Frost's third book of poetry, North of Boston, is an extraordinary set of poems that are nearly dramas, conversations drawn from the heat of life, love, and death. From "Home Burial" and "Death of the Hired Man" to "A Hundred Collars" and "The Generations of Man", Frost's work in this volume spans the whole range of human experience, expressed always in his characteristic dry, matter-of-fact, yet wonderfully musical verse.
"A poor second"
Elisabeth Elo's debut novel introduces Pirio Kasparov, a Boston-bred tough-talking girl with an acerbic wit and a moral compass that points due north. When the fishing boat Pirio is on is rammed by a freighter, she finds herself abandoned in the North Atlantic. Somehow she survives nearly four hours in the water before being rescued by the Coast Guard. But her fisherman friend Ned, the boat's owner, is not so lucky.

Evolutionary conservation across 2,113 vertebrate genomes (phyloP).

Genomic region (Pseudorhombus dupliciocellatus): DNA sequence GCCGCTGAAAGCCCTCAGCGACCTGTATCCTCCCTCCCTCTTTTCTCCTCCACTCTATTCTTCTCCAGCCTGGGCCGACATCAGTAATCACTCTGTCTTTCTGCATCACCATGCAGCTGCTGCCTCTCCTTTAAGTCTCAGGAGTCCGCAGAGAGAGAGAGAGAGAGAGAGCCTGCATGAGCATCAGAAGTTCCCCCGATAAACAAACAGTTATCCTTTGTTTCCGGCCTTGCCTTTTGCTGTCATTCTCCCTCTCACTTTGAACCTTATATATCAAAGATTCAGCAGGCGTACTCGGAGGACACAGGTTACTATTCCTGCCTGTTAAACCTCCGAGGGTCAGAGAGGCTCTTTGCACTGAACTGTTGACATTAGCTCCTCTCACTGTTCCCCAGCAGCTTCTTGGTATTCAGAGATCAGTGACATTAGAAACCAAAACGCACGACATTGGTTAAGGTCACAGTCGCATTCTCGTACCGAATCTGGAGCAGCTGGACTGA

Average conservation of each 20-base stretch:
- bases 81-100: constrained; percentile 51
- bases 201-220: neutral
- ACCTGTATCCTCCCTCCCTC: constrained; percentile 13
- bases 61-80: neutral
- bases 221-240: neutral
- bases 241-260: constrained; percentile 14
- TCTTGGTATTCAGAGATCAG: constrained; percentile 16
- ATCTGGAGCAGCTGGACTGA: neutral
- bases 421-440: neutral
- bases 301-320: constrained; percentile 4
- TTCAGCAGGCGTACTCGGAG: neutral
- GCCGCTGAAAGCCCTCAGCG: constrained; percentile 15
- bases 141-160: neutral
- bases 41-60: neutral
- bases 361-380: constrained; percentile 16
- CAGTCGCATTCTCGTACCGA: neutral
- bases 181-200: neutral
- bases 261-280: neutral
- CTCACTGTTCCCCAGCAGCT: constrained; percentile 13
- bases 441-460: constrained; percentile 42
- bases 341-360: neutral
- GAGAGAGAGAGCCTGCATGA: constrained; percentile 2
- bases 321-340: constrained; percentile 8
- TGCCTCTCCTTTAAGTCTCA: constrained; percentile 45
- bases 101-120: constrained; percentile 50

"Audible narration not recommended."
Pirio Kasparov finds herself abandoned in the North Atlantic when the fishing boat she's on is rammed by a freighter that looms out of the silence of the sea. She somehow survives for nearly four hours in the icy water and is rescued by the Coast Guard. The boat's owner and Pirio's fisherman friend, Ned, is not so fortunate. He disappears without a trace. Compelled to look after Ned's son, Pirio can't shake the suspicion that the boat's sinking - and Ned's death - was no accident.
North of Boston, first published in 1914, was Robert Frost's second collection of poetry. Many of the poems take the form of conversations and hence are very suitable for presentation in a dramatic format.